Yes, ants do migrate. However, only a few ant species do so. Most ants that transfer nests emigrate instead of migrate. This is because they don’t make a return journey, a key characteristic of migratory behavior.
In this article, we’ll learn further discuss migratory behavior in ants. Before that though, we’ll learn more about migration and how it differs from other types of movement.
What Is Migration?
Migration refers to the regular movement of animals from one place to another. It’s a natural behavior caused by seasonal changes and other factors like the following:
- Food availability
- Presence of predators
- Mating opportunities
In general, animals migrate to take advantage of more favorable conditions. 
A key factor in migration is the return journey. This makes it different from emigration wherein animals leave and don’t come back.
Migratory behavior can be found in many animals. Examples include the following:
- The Atlantic salmon begins its life in the river and migrates to the ocean. When it’s time to reproduce, it heads back to the river it was born in to lay eggs and begin the cycle all over again.
- Humpback whales migrate for food. During summer they travel thousands of kilometers to feed near the polar ice. When it’s winter, they head back to warmer waters to mate and have their young.
- In insects, migration is mostly found in locusts and butterflies. These insects migrate between breeding areas, feeding areas, and hibernation sites.
Monarch butterflies, for example, migrate long distances southward to avoid the cold winter. In the spring they make their way back while laying eggs along the way. When they get home, they come together with a new generation of butterflies.
Migration In Ants
Migratory behavior is rare in ants. Only a few species engage in a true back-and-forth seasonal movement.
One of these species is the Tapinoma sessile. These ants practice seasonal polydomy. They move back and forth between nests depending on the season. 
The whole colony overwinters in one single nest. In the spring and summer seasons, they form many nests to access different food sources. When winter comes again, they all return to the same nest location to once again wait out the cold.
Another species that migrates is Formica japonica. These ants migrate within their vertical nests according to seasonal changes in temperature.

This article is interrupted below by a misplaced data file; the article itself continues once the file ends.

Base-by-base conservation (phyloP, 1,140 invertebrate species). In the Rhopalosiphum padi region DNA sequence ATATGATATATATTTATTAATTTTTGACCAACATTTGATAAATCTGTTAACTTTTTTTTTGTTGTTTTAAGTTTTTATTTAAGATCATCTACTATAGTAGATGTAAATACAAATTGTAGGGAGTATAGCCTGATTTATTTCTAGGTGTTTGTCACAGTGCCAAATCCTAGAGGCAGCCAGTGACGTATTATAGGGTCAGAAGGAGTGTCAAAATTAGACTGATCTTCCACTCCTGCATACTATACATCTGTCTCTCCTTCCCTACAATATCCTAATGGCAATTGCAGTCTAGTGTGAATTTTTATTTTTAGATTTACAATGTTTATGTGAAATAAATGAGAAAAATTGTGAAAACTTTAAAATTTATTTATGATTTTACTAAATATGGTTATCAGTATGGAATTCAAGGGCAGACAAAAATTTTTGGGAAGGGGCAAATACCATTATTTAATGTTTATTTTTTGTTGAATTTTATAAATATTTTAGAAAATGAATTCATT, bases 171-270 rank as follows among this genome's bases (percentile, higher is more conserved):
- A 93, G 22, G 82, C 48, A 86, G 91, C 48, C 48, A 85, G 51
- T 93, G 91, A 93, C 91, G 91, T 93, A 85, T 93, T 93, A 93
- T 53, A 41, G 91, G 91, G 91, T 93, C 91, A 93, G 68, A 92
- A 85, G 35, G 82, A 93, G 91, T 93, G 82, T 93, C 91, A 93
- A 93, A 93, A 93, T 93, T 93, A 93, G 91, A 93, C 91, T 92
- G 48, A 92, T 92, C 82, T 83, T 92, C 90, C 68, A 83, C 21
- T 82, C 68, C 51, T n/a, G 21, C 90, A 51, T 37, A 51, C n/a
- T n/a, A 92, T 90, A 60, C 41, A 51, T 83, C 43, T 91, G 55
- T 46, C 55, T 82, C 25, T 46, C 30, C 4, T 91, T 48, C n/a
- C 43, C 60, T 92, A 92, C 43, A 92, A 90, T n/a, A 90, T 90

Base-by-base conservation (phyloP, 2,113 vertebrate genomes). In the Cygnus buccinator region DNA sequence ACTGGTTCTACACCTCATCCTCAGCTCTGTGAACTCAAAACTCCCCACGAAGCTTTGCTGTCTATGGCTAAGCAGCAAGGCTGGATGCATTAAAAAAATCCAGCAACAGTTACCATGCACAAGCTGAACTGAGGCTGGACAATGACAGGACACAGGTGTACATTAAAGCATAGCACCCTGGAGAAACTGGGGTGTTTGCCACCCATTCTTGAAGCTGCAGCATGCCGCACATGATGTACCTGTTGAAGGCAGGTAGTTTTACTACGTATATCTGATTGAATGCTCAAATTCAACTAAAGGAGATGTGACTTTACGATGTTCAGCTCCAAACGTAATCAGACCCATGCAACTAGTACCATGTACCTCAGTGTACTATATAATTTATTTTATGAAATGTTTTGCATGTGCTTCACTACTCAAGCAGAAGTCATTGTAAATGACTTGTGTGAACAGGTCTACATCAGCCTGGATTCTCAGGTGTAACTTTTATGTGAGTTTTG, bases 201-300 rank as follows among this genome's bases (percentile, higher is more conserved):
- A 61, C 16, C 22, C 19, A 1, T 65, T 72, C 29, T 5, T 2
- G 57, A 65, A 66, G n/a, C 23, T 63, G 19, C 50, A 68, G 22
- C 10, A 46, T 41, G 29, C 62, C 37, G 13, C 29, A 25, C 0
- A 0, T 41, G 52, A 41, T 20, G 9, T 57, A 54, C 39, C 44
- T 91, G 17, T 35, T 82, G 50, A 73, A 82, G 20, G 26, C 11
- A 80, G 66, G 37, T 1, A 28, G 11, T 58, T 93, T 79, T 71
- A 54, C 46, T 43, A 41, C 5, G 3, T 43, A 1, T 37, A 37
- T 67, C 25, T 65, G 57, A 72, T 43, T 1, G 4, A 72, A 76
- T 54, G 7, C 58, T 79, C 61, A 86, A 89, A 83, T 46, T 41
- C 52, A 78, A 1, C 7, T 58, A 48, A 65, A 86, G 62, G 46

Why is Migration Rare in Ants?
It’s likely that migration is rare in ants due to physical constraints. Unlike other insects, ants generally don’t have wings. Therefore, they cannot easily travel long distances. Even the ants that do migrate travel relatively shorter distances than other animals.
Logistically, it also doesn’t seem wise for them to migrate. Moving back and forth between nests will regularly expose their queens to predators. Doing so puts the whole colony at risk of dying out.
Do Ants Relocate?
Yes, ants relocate. For the colony to grow successfully, ants may relocate to nests with ideal conditions. These conditions include better temperature, access to food, and less competition.
Where Do Ants Go in the Winter?
Most ants don’t migrate but they do make it a point to seek out warmer shelter in the winter. They dig deeper underground or take refuge under heat collectors like rocks. Sometimes they may also enter our homes and hide in our walls and floors.
Do Ants Hibernate?
Ants do not technically hibernate. They do, however, enter a similar state called diapause and become dormant for around 3 to 4 months. Check out this article to learn more about hibernation in ants.
Summary: Do Ants Migrate?
To summarize, ants do migrate. However, migratory behavior is quite rare in ants. Most ants that move nests usually don’t make a return journey. Thus, in the strictest sense, they emigrate instead of migrate.
Only a few ant species engage in true back-and-forth seasonal movement. These species include Tapinoma sessile, and Formica japonica.